Say this for a brand whose iconic slogan is “Find Your Beach”: It’s bold enough to hatch a new campaign that finds former NFL star Tony Romo sitting at a desk fielding questions.
Not exactly an image that conjures up romantic visions of relaxation with an icy-cold bottle of Corona Extra, sitting in an easy chair gazing out at the ocean. That was the original positioning, repeated in various ways for years, that vaulted the Constellation Brands-owned Mexican beer to the top of the category.
And Corona is at the pinnacle. As sales of traditional brands such as Budweiser and Miller Lite have faded with adventurous millennials, and even craft-beer sales have leveled off, Corona continues to pile on year-over-year sales increases. It has become America’s best-selling imported beer brand and one of the top sellers in the country overall.
“It’s a little bit of a misnomer to think that the growth in the beer category, to the extent that there is any, is coming from imports” from around the globe, said Constellation’s CEO Robert Sands, on an investor conference call last year. “It is not. It is coming from Constellation’s portfolio of Mexican beers.”
Since acquiring the US rights to Anheuser-Busch InBev’s Mexican beers in a $5-billion-plus deal in 2013, Constellation has made Corona the kingpin of its growth strategy that used to rely on wine brands. Product-wise, that has meant, for example, launching a new version of Corona this year called Corona Premier as well as rolling out a product called Corona Familiar in major Hispanic markets, which have become a key demographic for the brand.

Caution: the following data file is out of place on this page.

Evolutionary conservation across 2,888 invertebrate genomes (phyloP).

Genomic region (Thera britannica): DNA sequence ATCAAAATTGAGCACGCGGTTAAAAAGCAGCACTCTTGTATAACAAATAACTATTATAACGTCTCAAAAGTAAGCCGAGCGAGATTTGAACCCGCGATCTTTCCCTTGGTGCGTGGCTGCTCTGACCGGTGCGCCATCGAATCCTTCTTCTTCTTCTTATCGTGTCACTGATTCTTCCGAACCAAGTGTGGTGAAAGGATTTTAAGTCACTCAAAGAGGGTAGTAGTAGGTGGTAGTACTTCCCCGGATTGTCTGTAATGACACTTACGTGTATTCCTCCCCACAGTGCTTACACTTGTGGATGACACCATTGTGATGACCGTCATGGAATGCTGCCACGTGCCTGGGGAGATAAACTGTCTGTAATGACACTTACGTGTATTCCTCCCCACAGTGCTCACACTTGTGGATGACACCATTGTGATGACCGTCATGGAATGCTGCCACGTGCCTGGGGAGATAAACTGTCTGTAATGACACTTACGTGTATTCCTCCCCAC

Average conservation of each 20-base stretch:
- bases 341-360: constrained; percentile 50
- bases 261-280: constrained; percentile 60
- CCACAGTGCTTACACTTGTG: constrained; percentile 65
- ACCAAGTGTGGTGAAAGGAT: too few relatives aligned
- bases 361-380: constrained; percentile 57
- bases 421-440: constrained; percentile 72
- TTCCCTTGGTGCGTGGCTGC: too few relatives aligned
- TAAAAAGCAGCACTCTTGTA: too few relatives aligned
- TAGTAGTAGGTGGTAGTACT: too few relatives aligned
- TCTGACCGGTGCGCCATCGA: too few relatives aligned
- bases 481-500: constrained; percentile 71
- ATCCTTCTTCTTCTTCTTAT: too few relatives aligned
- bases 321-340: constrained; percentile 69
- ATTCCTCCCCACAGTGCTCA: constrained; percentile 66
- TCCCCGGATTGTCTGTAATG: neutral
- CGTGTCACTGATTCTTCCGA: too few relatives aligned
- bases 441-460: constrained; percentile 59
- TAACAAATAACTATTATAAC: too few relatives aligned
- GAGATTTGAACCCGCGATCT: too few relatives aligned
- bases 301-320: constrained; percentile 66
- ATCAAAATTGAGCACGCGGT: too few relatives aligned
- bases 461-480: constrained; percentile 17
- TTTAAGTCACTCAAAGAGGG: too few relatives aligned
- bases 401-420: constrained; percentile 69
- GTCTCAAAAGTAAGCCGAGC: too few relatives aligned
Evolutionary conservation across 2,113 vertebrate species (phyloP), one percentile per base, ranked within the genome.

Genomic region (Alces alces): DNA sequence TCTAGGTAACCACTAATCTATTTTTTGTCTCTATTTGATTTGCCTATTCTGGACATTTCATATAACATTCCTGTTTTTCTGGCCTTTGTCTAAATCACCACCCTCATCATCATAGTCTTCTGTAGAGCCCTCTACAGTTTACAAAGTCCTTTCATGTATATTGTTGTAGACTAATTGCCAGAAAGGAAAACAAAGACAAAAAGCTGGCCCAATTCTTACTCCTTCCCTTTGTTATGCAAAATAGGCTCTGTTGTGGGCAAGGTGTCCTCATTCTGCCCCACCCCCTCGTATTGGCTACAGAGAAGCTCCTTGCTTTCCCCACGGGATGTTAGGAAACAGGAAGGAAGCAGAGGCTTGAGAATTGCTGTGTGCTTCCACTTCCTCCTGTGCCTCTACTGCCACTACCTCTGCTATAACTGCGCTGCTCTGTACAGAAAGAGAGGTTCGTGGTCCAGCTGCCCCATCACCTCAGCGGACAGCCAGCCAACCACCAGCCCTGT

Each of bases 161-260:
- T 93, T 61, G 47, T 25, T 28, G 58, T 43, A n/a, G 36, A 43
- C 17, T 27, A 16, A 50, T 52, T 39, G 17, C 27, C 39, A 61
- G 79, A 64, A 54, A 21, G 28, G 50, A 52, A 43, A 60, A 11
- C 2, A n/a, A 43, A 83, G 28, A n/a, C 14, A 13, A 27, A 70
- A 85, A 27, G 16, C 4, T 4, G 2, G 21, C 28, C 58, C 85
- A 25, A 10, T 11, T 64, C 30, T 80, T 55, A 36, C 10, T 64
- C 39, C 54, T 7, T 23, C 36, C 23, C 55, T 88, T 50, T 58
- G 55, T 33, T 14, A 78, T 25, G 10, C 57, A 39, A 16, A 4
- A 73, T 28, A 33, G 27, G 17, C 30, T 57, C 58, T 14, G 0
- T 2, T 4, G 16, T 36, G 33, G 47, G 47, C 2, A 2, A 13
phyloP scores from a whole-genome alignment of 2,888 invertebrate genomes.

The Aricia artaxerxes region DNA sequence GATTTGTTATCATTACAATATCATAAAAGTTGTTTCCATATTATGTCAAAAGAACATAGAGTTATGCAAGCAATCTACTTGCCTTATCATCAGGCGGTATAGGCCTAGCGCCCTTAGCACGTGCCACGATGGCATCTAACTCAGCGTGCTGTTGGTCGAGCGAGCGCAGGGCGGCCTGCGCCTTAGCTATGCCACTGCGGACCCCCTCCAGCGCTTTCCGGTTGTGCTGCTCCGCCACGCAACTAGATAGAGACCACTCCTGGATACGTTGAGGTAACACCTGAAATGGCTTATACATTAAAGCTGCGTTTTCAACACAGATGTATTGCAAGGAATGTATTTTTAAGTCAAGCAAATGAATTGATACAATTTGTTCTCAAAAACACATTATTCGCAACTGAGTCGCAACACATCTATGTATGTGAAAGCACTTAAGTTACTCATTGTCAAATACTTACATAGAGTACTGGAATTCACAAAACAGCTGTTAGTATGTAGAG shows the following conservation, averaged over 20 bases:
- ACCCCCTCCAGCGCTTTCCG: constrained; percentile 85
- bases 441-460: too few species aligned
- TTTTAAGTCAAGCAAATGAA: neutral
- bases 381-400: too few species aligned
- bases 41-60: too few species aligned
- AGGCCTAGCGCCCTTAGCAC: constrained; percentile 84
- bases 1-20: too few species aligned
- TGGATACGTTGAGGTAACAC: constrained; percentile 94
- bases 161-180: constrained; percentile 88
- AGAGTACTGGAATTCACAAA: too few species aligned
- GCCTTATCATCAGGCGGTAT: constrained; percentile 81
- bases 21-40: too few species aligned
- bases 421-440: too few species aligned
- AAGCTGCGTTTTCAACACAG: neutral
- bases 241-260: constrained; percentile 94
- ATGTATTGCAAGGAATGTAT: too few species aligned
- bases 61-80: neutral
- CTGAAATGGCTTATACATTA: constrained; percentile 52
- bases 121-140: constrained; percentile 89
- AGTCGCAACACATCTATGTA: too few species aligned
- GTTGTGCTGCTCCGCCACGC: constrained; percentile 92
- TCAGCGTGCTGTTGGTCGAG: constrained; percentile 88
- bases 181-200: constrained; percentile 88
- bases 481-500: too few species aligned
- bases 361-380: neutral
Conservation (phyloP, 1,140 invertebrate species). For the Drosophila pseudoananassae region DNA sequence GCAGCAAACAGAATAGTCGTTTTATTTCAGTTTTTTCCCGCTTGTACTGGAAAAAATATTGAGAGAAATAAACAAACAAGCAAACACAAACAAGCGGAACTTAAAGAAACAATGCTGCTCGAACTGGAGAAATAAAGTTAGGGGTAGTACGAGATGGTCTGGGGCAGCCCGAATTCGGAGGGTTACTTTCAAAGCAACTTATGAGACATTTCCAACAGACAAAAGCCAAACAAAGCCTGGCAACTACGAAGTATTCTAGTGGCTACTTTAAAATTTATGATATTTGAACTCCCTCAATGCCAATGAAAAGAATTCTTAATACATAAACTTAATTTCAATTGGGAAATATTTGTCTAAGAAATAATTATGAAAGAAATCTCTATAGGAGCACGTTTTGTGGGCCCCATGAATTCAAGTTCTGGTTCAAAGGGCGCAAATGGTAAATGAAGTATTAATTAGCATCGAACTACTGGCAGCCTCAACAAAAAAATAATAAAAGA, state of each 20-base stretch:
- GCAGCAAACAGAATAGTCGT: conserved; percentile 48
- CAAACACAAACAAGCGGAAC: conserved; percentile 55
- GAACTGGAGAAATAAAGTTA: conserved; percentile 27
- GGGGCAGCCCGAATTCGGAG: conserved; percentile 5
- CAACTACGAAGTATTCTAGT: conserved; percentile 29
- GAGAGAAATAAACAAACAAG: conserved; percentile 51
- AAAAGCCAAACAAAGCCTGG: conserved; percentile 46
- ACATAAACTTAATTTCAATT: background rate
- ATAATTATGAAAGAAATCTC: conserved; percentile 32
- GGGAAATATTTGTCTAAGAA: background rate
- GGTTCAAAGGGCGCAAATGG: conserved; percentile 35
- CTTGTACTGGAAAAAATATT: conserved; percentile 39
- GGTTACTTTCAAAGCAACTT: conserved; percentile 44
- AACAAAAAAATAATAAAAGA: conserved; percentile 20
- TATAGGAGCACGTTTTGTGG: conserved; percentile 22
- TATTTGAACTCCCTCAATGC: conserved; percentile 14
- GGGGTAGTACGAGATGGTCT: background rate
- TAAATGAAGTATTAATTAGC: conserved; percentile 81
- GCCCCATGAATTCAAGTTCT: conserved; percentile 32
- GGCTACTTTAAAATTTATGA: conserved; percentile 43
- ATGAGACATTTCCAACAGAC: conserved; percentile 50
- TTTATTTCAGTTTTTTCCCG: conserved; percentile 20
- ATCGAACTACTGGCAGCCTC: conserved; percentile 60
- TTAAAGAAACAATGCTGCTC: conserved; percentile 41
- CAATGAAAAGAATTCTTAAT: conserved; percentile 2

Boosting marketing expenditures, while maintaining its creative edge, also has been key as Constellation continues to build the Corona franchise. In 2014, for instance, it added to its “traditional” scenes of beach serenity by depicting beaches in unusual places, such as a city bar, an urban rooftop and a snowy mountaintop—creating the idea that a “beach” can be a state of mind complemented by a Corona anywhere, not just on a tropical shore.
Last year, Corona launched an immersive virtual-reality experience that encouraged consumers to reconnect with nature and the outdoors. And its latest TV campaign, for Corona Extra, saw Romo replace fellow NFL icon Jon Gruden—who’s now back coaching with the Oakland Raiders—as the face of the fan-favorite Corona Hotline. Romo now is a TV analyst of football telecasts.
Fans “can call the Corona Hotline all season long to tap into Romo’s renowned powers of prediction, hear game-day reflections and enter for a chance to win prizes” such as Corona gear, the brand said in a press release.
“I am ready to help fans deal with the highs and lows of this football season, so they can kick back and enjoy with friends and family,” Romo said. So if you’re a Corona drinker, even a big-screen TV showing an NFL game on Sunday afternoon can be, in some ways, a beach.